What made Sandy laugh was when folk down here said, ‘You must miss all that delicious fish.’ He knew they were thinking of sturdy fishing smacks and fresh cod like a steak of sea-meat. No dice there, with the French diving deeper and deeper for clams and sending the stuff down to London places. Anyhow you’ve to do a hell of a lot to a fish or a mollusc or whatever till you get it a convenient morsel fit for leisure eating. Only dead-rich folk want to bother with food that’s hard to eat, lobster and oysters and all. Crab sticks was the shape of the future. Sandy had two aunties who gutted white fish on Barra and hadn’t felt their hands in years. They couldn’t fancy fish but when it was in finger form, out of the deep freeze in the post office.

As for heritage foodstuffs, sod that. The laird’s well-hung haggis with venison and blaeberry on the side, and ‘partan bree’ and ‘crowdie’ to you, missus, three bags full, would madam care to pay in guineas?

But health food down here in the south, now that was big big money. Janet laughed most at the ones who came in the shop in fur coats to get their meat-free roasts. But she was fairminded, mind. She sniggered right enough at the ones who wore raffia shoes in case of cruelty to leather. The guys of those couples always seemed to be pregnant and did they belong to a secret society that telt you not to clean out your ears? Janet was careful about her appearance, she liked stilettos in white patent and Sandy liked her curvy. No one down here did their hair like Janet. She’d the top bit puffed up and longer bits all down her neck, the Slade look it was known as in the clubs back in Campbeltown. Slade was a great group, a bit old but great for dancing, dead rhythmic. She’d not found someone to colour it the very way she liked it; Shena’d done it for nothing in the house twice a month. But there were advantages to not living with the family as well. It didn’t matter that much for example that she and Sandy were not married, though maw’s letters made such a hefty deal of not mentioning the situation it was amazing the envelopes didn’t bust with the effort.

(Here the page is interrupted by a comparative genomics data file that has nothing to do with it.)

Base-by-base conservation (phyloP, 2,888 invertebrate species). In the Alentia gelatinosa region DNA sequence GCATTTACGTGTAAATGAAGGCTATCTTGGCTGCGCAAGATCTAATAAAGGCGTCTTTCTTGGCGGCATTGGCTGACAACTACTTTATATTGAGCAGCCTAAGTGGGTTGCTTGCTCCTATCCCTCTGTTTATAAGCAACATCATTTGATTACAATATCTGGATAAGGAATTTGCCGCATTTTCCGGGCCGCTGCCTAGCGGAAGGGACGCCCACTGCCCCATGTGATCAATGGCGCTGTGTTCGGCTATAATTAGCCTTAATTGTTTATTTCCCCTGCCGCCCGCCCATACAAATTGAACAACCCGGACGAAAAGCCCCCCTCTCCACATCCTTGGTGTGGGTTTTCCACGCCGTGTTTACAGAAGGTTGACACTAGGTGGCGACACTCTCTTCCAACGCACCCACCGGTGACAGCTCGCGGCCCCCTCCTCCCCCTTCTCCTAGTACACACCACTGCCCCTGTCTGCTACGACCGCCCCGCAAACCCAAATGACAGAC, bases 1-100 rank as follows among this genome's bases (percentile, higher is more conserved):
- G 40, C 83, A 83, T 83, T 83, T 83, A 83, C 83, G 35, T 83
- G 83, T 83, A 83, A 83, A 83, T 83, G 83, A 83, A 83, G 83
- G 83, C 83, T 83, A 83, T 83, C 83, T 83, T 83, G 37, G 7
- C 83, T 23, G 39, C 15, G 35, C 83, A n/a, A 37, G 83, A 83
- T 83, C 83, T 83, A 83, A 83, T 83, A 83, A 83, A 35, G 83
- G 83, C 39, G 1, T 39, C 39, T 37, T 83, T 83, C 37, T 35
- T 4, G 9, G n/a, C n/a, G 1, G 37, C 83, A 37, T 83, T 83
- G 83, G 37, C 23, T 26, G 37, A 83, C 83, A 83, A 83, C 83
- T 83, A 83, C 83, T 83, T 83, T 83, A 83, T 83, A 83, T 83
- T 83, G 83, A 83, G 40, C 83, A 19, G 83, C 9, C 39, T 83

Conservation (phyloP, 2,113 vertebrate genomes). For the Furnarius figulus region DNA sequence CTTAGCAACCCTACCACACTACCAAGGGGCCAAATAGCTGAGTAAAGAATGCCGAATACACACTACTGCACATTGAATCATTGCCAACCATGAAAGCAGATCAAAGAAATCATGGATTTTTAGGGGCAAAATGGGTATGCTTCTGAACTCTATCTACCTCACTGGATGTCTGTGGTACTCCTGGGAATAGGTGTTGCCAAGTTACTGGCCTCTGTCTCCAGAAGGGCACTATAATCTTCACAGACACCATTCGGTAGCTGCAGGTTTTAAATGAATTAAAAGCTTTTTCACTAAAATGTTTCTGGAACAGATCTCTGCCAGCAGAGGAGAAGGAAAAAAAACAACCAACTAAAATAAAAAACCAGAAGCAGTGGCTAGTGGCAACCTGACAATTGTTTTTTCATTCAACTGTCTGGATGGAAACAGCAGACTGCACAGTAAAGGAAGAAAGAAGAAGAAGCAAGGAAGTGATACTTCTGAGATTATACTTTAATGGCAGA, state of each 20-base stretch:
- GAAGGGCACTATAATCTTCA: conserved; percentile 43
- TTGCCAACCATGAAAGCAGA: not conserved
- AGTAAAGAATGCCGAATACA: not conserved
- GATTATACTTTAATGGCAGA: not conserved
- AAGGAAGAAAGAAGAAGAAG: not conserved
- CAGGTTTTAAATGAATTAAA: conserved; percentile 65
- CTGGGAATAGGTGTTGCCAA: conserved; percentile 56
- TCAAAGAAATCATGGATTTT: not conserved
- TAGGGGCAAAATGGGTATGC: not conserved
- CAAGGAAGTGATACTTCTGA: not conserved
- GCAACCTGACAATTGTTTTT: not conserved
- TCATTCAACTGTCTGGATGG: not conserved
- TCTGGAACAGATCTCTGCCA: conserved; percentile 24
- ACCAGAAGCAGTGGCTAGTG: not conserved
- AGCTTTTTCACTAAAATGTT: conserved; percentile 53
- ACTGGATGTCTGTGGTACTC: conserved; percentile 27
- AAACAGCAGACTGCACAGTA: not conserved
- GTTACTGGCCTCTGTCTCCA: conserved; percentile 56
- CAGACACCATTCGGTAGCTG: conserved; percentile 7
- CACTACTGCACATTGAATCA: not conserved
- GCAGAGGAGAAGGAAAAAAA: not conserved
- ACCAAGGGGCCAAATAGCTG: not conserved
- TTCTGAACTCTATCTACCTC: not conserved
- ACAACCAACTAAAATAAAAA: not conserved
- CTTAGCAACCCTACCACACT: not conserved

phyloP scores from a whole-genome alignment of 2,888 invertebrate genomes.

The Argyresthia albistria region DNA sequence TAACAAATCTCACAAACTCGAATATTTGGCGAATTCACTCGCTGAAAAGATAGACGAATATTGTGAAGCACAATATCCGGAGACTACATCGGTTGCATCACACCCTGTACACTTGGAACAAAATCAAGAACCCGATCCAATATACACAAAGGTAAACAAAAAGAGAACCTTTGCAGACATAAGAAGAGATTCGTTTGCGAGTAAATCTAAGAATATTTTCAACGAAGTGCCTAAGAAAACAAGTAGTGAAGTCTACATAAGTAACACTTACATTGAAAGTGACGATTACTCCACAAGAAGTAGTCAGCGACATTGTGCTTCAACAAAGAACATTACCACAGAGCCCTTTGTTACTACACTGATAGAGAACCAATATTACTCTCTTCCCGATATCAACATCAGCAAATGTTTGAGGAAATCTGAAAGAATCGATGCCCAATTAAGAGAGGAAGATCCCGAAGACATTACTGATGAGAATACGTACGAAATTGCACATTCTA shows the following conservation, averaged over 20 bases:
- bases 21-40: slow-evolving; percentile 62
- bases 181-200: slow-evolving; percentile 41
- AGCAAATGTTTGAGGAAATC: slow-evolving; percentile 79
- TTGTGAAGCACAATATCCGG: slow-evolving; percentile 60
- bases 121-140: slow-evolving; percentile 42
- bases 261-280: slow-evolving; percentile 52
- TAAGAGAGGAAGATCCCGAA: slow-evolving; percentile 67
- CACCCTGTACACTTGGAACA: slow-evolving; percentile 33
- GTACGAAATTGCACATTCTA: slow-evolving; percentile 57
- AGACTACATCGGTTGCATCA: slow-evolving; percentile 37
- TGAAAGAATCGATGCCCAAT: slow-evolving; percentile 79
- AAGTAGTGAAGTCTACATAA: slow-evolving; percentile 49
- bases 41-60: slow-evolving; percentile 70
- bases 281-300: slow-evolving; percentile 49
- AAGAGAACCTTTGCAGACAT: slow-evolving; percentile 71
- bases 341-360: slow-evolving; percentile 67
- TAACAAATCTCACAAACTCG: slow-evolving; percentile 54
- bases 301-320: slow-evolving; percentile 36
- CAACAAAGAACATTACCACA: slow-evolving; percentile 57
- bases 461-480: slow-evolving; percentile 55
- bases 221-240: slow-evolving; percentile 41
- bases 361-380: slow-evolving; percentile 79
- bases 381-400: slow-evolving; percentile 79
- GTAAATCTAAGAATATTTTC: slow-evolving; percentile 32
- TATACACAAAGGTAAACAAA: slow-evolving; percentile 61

Not homesick, or not very, Janet would say to the people who picked up on her accent, saying it was that attractive and how it reminded them of some holiday they’d been on, never in winter and never with a holiday job packing kippers for dirty Donal Forteith.

‘Never mind four teeth, he’s four hands’, the kipper girls would say. In the lounge bar of the Argyll Arms hotel, dirty Donal had said something about the smell of kippers to Janet’s father who had stopped the holiday job, ‘Forthwith, Janet, forthwith, and that means now even if I’ve to employ you myself.’ So it must have been bad, because there was nothing at all to do in Janet’s father’s shop in the winter unless you counted the odd poke of rock to some daft tourist the bus had left behind in a portaloo in the summer months.

Health food, now, that was not seasonal. People seemed to fancy trying to feel well all the time. Sandy said that they felt better because they lost weight the instant itself they left the shop. It was a weak joke. The goods were dear, it was a good living. Sandy and Janet even ate some of the foods, the ones you could ginger up till they tasted normal. Still, neither of them felt quite a hundred per cent.

Maybe this was just how people felt down south? Was it how people felt anywhere at all now the water wasn’t recommended for drinking (even watered down) nor the air for breathing? Did Janet imagine it? Had she once felt better than this?